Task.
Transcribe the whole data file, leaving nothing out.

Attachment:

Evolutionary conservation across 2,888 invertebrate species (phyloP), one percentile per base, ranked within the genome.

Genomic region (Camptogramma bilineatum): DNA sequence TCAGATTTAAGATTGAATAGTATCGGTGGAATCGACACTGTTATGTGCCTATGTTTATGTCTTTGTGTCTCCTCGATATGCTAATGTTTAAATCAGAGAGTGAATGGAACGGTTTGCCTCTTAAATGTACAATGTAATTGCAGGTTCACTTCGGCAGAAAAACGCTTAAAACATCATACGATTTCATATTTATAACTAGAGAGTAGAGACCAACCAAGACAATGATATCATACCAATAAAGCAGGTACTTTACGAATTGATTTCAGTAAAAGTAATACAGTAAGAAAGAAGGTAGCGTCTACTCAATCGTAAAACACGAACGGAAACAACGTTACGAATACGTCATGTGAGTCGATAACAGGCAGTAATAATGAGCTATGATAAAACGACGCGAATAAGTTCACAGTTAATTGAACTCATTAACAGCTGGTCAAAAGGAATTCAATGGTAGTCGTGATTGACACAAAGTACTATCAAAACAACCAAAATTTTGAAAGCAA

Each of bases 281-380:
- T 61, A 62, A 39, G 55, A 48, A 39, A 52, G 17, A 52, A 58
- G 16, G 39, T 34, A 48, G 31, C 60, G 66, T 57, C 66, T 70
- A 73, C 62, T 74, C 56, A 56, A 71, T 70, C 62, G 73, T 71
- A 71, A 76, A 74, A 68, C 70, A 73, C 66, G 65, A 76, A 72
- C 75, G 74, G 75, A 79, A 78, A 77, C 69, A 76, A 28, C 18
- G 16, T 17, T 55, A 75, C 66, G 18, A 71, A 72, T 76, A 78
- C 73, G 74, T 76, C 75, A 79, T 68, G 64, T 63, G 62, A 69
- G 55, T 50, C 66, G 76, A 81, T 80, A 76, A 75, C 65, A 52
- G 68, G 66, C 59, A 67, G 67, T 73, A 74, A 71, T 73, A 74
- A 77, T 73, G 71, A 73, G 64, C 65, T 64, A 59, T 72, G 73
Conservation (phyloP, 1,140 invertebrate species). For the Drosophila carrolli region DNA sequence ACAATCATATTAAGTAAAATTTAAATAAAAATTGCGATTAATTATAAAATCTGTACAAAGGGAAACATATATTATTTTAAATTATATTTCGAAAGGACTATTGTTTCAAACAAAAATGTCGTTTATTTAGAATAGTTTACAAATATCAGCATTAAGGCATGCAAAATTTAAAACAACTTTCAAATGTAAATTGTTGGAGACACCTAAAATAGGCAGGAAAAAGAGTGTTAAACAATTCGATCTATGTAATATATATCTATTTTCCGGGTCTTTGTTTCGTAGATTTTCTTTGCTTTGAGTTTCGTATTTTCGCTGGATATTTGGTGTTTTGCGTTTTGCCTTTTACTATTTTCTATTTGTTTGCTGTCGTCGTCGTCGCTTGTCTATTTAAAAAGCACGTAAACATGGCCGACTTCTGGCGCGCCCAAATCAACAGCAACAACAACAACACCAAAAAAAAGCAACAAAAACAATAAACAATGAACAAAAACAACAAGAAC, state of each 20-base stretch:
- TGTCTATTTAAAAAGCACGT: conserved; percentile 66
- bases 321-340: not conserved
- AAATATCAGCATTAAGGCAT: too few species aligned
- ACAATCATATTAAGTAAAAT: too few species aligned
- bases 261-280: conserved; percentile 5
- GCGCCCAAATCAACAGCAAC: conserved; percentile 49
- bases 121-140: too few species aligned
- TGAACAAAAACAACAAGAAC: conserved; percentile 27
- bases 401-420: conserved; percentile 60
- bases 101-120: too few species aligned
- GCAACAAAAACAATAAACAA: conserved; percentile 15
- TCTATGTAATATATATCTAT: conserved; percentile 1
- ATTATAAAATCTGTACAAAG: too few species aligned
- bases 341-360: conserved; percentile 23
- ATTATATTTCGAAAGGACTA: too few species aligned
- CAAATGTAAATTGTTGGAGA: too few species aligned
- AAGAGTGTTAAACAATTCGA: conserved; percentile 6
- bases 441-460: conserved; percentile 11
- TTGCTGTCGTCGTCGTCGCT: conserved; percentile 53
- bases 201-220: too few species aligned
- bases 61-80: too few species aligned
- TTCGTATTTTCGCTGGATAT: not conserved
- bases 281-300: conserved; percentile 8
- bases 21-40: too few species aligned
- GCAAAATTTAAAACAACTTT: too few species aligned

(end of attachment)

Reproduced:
Evolutionary conservation across 2,888 invertebrate species (phyloP), one percentile per base, ranked within the genome.

Genomic region (Camptogramma bilineatum): DNA sequence TCAGATTTAAGATTGAATAGTATCGGTGGAATCGACACTGTTATGTGCCTATGTTTATGTCTTTGTGTCTCCTCGATATGCTAATGTTTAAATCAGAGAGTGAATGGAACGGTTTGCCTCTTAAATGTACAATGTAATTGCAGGTTCACTTCGGCAGAAAAACGCTTAAAACATCATACGATTTCATATTTATAACTAGAGAGTAGAGACCAACCAAGACAATGATATCATACCAATAAAGCAGGTACTTTACGAATTGATTTCAGTAAAAGTAATACAGTAAGAAAGAAGGTAGCGTCTACTCAATCGTAAAACACGAACGGAAACAACGTTACGAATACGTCATGTGAGTCGATAACAGGCAGTAATAATGAGCTATGATAAAACGACGCGAATAAGTTCACAGTTAATTGAACTCATTAACAGCTGGTCAAAAGGAATTCAATGGTAGTCGTGATTGACACAAAGTACTATCAAAACAACCAAAATTTTGAAAGCAA

Each of bases 281-380:
- T 61, A 62, A 39, G 55, A 48, A 39, A 52, G 17, A 52, A 58
- G 16, G 39, T 34, A 48, G 31, C 60, G 66, T 57, C 66, T 70
- A 73, C 62, T 74, C 56, A 56, A 71, T 70, C 62, G 73, T 71
- A 71, A 76, A 74, A 68, C 70, A 73, C 66, G 65, A 76, A 72
- C 75, G 74, G 75, A 79, A 78, A 77, C 69, A 76, A 28, C 18
- G 16, T 17, T 55, A 75, C 66, G 18, A 71, A 72, T 76, A 78
- C 73, G 74, T 76, C 75, A 79, T 68, G 64, T 63, G 62, A 69
- G 55, T 50, C 66, G 76, A 81, T 80, A 76, A 75, C 65, A 52
- G 68, G 66, C 59, A 67, G 67, T 73, A 74, A 71, T 73, A 74
- A 77, T 73, G 71, A 73, G 64, C 65, T 64, A 59, T 72, G 73
Conservation (phyloP, 1,140 invertebrate species). For the Drosophila carrolli region DNA sequence ACAATCATATTAAGTAAAATTTAAATAAAAATTGCGATTAATTATAAAATCTGTACAAAGGGAAACATATATTATTTTAAATTATATTTCGAAAGGACTATTGTTTCAAACAAAAATGTCGTTTATTTAGAATAGTTTACAAATATCAGCATTAAGGCATGCAAAATTTAAAACAACTTTCAAATGTAAATTGTTGGAGACACCTAAAATAGGCAGGAAAAAGAGTGTTAAACAATTCGATCTATGTAATATATATCTATTTTCCGGGTCTTTGTTTCGTAGATTTTCTTTGCTTTGAGTTTCGTATTTTCGCTGGATATTTGGTGTTTTGCGTTTTGCCTTTTACTATTTTCTATTTGTTTGCTGTCGTCGTCGTCGCTTGTCTATTTAAAAAGCACGTAAACATGGCCGACTTCTGGCGCGCCCAAATCAACAGCAACAACAACAACACCAAAAAAAAGCAACAAAAACAATAAACAATGAACAAAAACAACAAGAAC, state of each 20-base stretch:
- TGTCTATTTAAAAAGCACGT: conserved; percentile 66
- bases 321-340: not conserved
- AAATATCAGCATTAAGGCAT: too few species aligned
- ACAATCATATTAAGTAAAAT: too few species aligned
- bases 261-280: conserved; percentile 5
- GCGCCCAAATCAACAGCAAC: conserved; percentile 49
- bases 121-140: too few species aligned
- TGAACAAAAACAACAAGAAC: conserved; percentile 27
- bases 401-420: conserved; percentile 60
- bases 101-120: too few species aligned
- GCAACAAAAACAATAAACAA: conserved; percentile 15
- TCTATGTAATATATATCTAT: conserved; percentile 1
- ATTATAAAATCTGTACAAAG: too few species aligned
- bases 341-360: conserved; percentile 23
- ATTATATTTCGAAAGGACTA: too few species aligned
- CAAATGTAAATTGTTGGAGA: too few species aligned
- AAGAGTGTTAAACAATTCGA: conserved; percentile 6
- bases 441-460: conserved; percentile 11
- TTGCTGTCGTCGTCGTCGCT: conserved; percentile 53
- bases 201-220: too few species aligned
- bases 61-80: too few species aligned
- TTCGTATTTTCGCTGGATAT: not conserved
- bases 281-300: conserved; percentile 8
- bases 21-40: too few species aligned
- GCAAAATTTAAAACAACTTT: too few species aligned